CC: You work with a variety of evocative themeshow do you choose them?
IP: It’s hard for me to say…I think what theme I decide to work on at that moment depends on which influence is heavily affecting my day-to-day thinking or experience. Although, I’m never really working on one specific topic at a time. It’s actually very difficult for me to focus on just one idea. I get distracted by new materials or sites so often that I tend to work in more of a web. Themes like dreams, cyclical connection and self-channeled mysticism, are all things that are constantly loosely woven into every piece that I create, but the degree of any of those experiences varies with each project. I go through moments where I am very interested in writing short prose, or dedicated to exploring precognitive dreaming…I like to rely on my intuition of what my body wants to commit to and now because of this, art-making doesn’t feel so much like work. My practice just exists in balance with everything else that’s going on in my life. The one thing that I do keep is a notebook for writing ideas, random words and questions to myself that I will hopefully answer later.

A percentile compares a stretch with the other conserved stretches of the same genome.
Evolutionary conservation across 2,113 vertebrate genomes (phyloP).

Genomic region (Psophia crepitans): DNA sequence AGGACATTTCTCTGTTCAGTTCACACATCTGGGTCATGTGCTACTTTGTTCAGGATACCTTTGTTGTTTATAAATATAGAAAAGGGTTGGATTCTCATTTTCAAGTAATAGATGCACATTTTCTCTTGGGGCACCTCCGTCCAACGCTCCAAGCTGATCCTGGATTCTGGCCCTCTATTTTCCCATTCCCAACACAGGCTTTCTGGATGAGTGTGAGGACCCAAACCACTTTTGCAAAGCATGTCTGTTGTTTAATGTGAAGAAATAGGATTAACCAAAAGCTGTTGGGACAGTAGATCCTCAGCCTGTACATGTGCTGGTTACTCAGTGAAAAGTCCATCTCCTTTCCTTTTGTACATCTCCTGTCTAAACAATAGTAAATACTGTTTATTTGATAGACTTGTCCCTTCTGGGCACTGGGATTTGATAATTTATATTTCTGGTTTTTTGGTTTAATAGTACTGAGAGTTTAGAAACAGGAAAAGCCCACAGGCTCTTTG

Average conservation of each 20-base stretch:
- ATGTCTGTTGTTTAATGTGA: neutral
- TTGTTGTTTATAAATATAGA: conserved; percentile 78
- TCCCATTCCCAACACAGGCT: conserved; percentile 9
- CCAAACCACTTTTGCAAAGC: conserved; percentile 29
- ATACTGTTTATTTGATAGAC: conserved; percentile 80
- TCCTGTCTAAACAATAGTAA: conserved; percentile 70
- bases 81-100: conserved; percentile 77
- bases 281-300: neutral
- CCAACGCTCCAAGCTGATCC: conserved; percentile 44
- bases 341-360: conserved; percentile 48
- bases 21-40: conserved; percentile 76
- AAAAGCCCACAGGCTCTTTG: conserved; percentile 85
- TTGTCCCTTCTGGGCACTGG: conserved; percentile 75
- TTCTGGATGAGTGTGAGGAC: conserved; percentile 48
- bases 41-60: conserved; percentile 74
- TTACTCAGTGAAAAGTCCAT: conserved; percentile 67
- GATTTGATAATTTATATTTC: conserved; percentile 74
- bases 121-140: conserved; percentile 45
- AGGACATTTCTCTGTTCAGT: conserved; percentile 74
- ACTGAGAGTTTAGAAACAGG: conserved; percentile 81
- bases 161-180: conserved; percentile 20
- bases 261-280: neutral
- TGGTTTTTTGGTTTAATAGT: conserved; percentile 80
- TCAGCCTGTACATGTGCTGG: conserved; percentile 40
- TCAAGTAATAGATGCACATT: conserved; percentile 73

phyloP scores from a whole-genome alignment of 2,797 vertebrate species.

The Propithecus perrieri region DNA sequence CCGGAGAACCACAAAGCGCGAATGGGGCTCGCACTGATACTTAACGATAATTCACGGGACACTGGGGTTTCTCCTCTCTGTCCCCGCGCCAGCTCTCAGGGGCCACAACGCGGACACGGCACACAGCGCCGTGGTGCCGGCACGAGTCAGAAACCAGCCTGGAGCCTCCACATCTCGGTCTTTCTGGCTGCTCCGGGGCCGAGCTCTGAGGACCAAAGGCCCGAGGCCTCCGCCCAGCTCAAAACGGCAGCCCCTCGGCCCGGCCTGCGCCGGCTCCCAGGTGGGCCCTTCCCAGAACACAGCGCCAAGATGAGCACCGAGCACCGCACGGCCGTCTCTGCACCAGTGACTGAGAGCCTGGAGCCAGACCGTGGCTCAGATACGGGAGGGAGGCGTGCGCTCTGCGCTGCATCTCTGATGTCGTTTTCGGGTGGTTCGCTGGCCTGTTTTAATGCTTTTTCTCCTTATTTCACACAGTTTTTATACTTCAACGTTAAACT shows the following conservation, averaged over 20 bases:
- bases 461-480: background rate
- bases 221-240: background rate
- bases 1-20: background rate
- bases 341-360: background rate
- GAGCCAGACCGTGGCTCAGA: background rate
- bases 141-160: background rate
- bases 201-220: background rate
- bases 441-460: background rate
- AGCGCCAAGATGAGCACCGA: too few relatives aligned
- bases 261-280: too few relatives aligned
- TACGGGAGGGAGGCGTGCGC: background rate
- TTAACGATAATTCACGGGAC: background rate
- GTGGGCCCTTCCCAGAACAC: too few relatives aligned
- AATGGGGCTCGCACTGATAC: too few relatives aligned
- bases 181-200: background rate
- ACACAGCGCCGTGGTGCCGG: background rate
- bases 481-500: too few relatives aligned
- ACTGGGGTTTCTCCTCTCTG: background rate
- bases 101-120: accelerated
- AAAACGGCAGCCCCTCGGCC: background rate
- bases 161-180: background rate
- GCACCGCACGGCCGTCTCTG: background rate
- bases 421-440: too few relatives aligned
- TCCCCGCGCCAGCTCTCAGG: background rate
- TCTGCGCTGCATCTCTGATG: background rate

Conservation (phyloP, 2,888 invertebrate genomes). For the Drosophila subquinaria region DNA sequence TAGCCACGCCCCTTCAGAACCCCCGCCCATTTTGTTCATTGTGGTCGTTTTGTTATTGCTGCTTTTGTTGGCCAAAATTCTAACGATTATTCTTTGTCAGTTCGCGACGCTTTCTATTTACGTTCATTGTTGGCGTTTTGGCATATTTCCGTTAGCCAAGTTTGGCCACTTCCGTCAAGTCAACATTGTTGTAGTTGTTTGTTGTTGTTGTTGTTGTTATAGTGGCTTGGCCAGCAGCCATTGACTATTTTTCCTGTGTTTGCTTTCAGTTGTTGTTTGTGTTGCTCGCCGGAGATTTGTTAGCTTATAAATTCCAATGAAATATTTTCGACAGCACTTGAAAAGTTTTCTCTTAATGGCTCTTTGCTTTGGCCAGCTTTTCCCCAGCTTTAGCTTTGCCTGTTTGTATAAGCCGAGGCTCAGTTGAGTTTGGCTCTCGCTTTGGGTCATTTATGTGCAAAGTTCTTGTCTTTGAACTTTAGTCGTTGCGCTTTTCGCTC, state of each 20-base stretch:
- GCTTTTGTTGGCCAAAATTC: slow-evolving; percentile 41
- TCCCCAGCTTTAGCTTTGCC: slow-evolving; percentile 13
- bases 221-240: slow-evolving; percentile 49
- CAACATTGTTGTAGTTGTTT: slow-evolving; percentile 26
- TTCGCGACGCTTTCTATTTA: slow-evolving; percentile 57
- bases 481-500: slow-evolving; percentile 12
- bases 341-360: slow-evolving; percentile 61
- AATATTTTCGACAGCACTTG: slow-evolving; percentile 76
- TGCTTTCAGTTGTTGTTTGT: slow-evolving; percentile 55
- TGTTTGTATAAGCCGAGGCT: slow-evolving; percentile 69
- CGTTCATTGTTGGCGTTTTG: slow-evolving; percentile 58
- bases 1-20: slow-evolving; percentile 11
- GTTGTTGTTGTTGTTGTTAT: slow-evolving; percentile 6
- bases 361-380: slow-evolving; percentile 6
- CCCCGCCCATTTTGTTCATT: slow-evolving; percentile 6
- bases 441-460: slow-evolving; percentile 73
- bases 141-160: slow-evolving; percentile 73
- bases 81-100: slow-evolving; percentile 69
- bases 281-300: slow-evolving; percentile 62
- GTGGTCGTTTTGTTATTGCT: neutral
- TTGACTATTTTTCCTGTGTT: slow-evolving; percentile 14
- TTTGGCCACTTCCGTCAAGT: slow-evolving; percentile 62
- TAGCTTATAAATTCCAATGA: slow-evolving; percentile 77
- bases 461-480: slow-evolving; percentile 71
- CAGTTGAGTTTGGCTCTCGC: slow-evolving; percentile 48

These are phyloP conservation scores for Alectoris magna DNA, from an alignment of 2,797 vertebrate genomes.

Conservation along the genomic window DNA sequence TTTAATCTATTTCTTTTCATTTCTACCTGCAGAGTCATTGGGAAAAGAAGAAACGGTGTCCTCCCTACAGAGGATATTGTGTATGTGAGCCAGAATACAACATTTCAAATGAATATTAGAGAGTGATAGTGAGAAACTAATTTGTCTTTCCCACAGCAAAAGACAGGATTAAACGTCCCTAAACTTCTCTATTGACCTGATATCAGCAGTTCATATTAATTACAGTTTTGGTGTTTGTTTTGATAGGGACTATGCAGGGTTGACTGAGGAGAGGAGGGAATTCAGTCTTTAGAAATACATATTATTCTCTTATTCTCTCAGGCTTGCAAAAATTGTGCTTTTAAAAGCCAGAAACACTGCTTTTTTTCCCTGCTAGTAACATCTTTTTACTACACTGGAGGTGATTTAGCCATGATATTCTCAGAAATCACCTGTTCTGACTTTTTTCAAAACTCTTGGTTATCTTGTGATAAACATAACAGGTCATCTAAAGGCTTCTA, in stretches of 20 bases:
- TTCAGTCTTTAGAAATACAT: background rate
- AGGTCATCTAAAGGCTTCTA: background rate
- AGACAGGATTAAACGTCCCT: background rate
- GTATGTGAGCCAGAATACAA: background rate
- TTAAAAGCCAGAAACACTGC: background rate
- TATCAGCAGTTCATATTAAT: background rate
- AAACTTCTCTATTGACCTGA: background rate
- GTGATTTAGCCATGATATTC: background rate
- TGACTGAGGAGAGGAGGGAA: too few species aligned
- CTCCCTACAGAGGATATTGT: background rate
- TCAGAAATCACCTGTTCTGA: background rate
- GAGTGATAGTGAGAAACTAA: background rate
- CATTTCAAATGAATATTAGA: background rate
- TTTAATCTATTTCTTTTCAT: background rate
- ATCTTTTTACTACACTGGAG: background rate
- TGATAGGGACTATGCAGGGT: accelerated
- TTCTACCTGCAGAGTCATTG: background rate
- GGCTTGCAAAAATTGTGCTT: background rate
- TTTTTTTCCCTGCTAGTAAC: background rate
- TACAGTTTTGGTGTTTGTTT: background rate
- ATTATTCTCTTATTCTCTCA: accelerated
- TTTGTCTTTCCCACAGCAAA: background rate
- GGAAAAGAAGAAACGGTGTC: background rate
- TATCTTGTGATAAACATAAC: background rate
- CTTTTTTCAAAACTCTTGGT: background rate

CC: What have been some of your favorite projects/pieces to work on?
IP: I think my favorite projects have been Earth Medicine… I loved doing Earth Medicine because the topic [of geophagy, or the act of consuming earthy substances such as clay] is so rich, and it allowed me to again take a step outside of my comfort zone. Whenever I reach a turning point or a block in my work, I search outward in the environment. The opportunity to work on site for this piece was beyond rewarding. The landscape was so surreal, in that I didn’t even feel like I was in Georgia anymore. There was also a sense of suspense and the unknown because I only had vague ideas of exactly where the kaolin mines were and when I wasn’t able to find the abandoned ones listed, we had to result to technically trespassing. I also got to experience firsthand how laborious video really is, which is not necessarily a hindrance to future projects I would like to do, but it is a major consideration when thinking about how would I execute another project of a greater magnitude or even one of a lesser scale.
The second case study that I wanted to ask that you consider, is Iman Person’s New Air:
New Air explores air as a messenger.
Air is an unspoken and invisible element that carries within itself matter, organisms, vibrations, and unique forms of language. Communication systems of the plant variety depend on air to harness ethereal compounds and carry their messages to populations of their kind and occasionally, other species. Messages of pollination, dormancy, invasion, caution, and movement. They are acutely sensitive to the world around them, harnessing abilities to absorb and decode their changing environments. Senses that reach beyond much of human understanding.